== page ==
Sunday, 30 September 2012

Bishop William Ullathorne, OSB




'From Cabin-Boy to Archbishop' - William Bernard Ullathorne

William Ullathorne was born at Pocklington, Yorkshire, on 7 May 1806, the son of William and Hannah Ullathorne.   His father claimed descent from St Thomas More, and his mother (née Longstaff) was a cousin of the explorer Sir John Franklin.

He joined his father's merchant's business at the age of 12, but wanted to go to sea and, at the age of 15, signed on as an apprentice.  He made several voyages in the Baltic and Mediterranean, but had a religious experience while attending Mass at Memel.  He joined the Benedictines at Downside, near Bath, in 1823, and made his profession as a monk on 5 Apr 1825, taking the name Bernard in religion.

Ullathorne was ordained priest on 24 Sep 1831 and volunteered to serve the Australian Mission.  He was immediately appointed vicar-general, the bishop having jurisdiction over Australia being resident in Mauritius.  He successfully petitioned the Pope to establish, in 1834, a local hierarchy.  The first Bishop of Sydney was John Bede Polding, Ullathorne's old director of studies at Downside.  Ullathorne had much experience of the Catholic underclass in the colony - preparing for execution those sentenced to death following an armed uprising in 1834, and traveling to the notorious penal settlement on Norfolk Island.  He returned to Europe, acting as Polding's agent in London and Rome, and was a vocal witness before the Parliamentary Commission on Transportation in 1837.  In the same year he published The Horrors of Transportation Briefly Unfolded to the People.  He permanently left Australia in 1840.  He had declined a bishopric five times during his service in Australia.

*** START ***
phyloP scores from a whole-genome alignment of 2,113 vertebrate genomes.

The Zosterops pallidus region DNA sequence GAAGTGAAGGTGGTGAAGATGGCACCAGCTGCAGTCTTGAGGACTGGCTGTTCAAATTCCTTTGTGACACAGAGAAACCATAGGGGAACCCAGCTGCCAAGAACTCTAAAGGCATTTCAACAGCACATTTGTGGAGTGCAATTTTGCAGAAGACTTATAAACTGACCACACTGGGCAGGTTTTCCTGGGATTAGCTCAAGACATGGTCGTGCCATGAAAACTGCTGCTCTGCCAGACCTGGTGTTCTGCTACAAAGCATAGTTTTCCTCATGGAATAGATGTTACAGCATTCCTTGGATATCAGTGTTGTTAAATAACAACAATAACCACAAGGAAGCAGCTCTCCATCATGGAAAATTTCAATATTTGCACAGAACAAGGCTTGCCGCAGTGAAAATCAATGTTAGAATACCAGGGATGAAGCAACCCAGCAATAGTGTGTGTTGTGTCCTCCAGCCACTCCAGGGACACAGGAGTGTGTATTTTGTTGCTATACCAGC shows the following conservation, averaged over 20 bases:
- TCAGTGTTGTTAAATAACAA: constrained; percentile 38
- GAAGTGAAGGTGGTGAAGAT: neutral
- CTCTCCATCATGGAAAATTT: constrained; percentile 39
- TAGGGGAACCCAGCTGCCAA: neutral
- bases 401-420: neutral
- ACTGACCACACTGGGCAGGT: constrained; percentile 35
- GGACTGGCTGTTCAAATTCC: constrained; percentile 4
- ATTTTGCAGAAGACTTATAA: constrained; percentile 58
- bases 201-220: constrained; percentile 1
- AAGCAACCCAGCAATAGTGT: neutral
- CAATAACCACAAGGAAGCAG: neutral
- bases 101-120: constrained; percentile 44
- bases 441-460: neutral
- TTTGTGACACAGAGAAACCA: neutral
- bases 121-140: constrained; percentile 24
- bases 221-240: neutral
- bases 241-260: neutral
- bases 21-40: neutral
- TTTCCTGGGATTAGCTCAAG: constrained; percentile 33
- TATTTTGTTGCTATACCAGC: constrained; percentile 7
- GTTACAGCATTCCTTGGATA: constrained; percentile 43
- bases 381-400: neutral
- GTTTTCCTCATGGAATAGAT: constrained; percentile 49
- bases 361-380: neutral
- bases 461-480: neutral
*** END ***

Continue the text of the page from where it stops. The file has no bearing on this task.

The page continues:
He took up a parish in Coventry where, in 1846, he was appointed titular bishop of Hetalonia and Vicar Apostolic of the Western District, taking up residence in Bristol.  On the restoration of the English hierarchy in Sep 1850 he was appointed first Bishop of Birmingham (with jurisdiction over Staffordshire, Oxfordshire, Warwickshire and Worcestershire).  John Henry Newman preached at his enthronement.  The financial situation of the new diocese was so bad that Ullathorne was once committed to gaol for debt.  Nethertheless, during his 38 year tenure 67 new churches, 32 convents and nearly 200 mission schools were built.
The First Vatican Council


Ullathorne was the first choice for the vacant Archdiocese of Westminster in 1865, but eventually Henry Edward Manning was appointed.  He attended the First Vatican Council, 1869-1870, where he joined the majority of English bishops in supporting papal infallibility, though with reservations (which caused some friction with Manning).

In 1888 he retired and received the personal title of Archbishop of Cabasa.  He died on the feast of St Benedict, 21 Mar 1889, and his monument is in the crypt of his cathedral in Birmingham, St Chad's.  He is buried at St Dominic's Convent, Stone, Staffordshire.



Ullathorne remained a forthright Yorkshireman throughout his life.  Asked (as one is) on his deathbed to renounce the devil, he responded:

'The Devil's an ass!'

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